A description of any improvised object that a character grabs in the midst of a combat, with the intention of employing it as a weapon: pieces of glass or metal, stools, boxes, books, lamps, even tables or benches. In most cases, improvised weapons are used in situations where persons would normally not go armed - bar fights or ballrooms - or in situations where combatants cannot afford weapons, participating in lynch mobs or riots.

There are two varieties of found weapons.

The first sort includes objects that strongly resemble traditional weapons: a rake can be considered a token pole arm, a broken bottle is a sort of dagger, a tree limb is a club and so on. In each case, treat the found object as the weapon it resembles. The limitations on weapons of this sort will not be in the amount of damage done, but in the sustainability of the weapon, which will be difficult to grip and easy to fumble and break.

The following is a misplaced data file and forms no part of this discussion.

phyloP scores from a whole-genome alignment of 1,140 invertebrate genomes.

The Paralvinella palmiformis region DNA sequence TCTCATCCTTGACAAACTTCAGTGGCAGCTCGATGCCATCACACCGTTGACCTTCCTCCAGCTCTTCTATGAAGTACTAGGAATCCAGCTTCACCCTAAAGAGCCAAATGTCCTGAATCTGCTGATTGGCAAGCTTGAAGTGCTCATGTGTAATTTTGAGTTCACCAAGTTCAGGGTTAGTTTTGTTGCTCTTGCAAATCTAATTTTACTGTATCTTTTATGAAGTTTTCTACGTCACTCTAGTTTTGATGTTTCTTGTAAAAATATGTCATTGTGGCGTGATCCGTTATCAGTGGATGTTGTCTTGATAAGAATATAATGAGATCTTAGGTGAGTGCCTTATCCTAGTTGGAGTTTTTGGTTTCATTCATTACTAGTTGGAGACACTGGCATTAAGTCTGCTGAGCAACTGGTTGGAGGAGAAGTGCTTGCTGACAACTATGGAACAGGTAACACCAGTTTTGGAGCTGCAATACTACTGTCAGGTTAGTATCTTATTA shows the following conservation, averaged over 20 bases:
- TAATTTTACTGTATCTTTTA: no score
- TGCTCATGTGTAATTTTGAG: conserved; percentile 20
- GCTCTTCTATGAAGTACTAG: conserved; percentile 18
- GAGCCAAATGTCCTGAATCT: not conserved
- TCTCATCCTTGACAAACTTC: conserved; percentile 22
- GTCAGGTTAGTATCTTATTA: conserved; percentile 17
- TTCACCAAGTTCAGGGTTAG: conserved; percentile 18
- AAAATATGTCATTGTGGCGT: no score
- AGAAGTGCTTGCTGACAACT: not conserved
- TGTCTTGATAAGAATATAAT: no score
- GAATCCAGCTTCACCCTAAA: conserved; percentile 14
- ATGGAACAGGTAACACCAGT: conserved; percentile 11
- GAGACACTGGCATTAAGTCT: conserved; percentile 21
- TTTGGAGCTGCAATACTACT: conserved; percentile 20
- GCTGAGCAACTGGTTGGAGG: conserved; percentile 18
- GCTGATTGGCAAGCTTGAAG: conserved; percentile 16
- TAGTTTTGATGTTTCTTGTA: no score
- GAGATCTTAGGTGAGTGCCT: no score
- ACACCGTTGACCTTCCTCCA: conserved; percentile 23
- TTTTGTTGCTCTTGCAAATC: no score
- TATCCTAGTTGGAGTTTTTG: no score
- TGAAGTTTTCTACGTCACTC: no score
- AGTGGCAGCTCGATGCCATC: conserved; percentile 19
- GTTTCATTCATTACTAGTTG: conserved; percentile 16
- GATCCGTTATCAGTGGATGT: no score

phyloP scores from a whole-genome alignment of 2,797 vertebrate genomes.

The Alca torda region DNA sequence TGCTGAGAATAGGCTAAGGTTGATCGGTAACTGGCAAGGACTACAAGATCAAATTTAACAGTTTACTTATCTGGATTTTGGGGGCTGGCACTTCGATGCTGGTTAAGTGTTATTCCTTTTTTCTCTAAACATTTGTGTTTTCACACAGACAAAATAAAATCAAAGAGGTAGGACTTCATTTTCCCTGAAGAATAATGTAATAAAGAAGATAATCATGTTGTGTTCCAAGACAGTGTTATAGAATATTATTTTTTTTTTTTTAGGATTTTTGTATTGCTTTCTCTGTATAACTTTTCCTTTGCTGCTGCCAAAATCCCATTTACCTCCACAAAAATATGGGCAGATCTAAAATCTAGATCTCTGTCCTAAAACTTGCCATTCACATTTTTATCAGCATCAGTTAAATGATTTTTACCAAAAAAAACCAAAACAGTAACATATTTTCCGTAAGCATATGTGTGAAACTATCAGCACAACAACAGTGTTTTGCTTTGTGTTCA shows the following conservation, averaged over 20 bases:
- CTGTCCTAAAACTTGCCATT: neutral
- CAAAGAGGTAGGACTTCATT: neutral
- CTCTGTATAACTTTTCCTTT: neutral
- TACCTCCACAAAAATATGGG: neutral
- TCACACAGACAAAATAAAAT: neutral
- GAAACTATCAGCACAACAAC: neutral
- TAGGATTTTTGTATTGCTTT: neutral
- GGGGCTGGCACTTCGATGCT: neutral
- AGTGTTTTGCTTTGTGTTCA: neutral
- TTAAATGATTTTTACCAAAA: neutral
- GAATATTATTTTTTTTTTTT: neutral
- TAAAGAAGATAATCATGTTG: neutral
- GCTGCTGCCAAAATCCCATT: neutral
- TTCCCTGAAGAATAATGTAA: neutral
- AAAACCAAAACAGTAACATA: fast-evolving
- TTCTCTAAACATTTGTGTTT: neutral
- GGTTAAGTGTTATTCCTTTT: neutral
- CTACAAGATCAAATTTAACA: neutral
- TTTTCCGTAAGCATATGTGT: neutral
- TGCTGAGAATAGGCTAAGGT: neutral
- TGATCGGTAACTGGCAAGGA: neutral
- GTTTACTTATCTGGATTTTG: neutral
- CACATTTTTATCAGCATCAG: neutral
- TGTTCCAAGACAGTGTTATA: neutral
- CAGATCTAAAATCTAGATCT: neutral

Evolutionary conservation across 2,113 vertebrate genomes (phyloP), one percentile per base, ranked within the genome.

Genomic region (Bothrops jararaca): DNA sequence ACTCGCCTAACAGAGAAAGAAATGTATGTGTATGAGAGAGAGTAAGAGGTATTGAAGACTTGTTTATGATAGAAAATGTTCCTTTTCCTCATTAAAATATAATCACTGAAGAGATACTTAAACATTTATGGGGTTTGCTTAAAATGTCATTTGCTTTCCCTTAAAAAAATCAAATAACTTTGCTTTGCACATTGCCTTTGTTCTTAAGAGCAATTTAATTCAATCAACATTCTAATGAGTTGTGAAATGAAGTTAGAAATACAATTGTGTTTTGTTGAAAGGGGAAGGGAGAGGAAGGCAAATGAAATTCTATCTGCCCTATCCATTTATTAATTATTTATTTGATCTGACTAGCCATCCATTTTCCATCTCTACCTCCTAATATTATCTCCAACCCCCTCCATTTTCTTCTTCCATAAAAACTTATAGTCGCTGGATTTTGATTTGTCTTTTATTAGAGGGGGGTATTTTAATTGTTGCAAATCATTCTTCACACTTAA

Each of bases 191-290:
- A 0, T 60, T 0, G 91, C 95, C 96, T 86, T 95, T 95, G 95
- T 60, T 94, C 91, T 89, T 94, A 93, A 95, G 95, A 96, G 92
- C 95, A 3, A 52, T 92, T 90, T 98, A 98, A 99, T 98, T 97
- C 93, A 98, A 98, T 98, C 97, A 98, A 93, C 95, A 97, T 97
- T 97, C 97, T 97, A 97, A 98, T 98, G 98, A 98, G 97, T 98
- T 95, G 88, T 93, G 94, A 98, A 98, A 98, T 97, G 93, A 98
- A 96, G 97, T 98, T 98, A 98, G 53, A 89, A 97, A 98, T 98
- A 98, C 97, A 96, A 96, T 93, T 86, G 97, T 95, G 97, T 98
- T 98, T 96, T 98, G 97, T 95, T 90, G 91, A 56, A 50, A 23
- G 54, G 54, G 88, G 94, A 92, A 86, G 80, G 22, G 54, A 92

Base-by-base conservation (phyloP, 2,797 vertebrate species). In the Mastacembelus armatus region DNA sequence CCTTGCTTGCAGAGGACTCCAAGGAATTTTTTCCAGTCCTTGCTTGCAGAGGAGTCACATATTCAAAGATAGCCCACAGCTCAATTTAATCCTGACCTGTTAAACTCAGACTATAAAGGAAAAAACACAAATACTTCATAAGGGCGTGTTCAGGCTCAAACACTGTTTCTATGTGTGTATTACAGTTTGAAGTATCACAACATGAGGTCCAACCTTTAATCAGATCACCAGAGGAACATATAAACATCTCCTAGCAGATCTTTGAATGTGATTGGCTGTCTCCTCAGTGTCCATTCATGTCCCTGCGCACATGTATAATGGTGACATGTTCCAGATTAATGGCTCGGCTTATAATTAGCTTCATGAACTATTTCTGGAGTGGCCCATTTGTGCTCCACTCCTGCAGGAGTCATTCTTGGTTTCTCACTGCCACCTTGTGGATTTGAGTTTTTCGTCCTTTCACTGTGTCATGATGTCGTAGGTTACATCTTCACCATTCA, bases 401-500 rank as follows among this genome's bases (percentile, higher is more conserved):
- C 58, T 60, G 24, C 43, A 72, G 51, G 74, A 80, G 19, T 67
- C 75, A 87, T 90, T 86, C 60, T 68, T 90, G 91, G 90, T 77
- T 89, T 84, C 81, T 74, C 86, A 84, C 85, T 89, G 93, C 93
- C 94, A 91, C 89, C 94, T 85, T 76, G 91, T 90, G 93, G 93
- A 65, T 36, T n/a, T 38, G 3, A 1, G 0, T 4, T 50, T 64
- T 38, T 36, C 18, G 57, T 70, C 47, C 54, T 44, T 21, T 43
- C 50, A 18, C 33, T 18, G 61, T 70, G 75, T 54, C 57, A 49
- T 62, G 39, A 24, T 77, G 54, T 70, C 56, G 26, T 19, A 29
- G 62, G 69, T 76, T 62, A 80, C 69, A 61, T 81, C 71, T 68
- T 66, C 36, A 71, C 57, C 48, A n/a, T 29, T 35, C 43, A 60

The second sort of found object are those whose intrinsic value as a weapon is found in their weight, not in their shape or use. This includes objects unlikely to break, such as heavy books, furniture, chests, bricks and stones.

As a guideline for determining the damage that can be done with any uncertain found object, use the following table:

Found Objects as Weapons.png

The part of the table describing the distance that found objects can be thrown applies to both kinds of improvised weapon - those resembling traditional weapons and those that do not. As found objects, balance and streamlining are lacking, so these objects can be thrown effectively a shorter distance.


When rolling a d20 to hit with a found object, it is three times more likely for a fumble to occur: that is, on a die roll of 3 or less, a fumble occurs. As well, when a fumble occurs, it must be noted that some objects, such as bricks or stones, will not break; however, if the object can be broken, it will be broken. In some cases, this may not mean that the object will break clean through (as a tree limb two inches thick probably would not), but the object will become split or otherwise ineffective for use as a weapon (treat as -4 to hit with thereafter).

See Attacking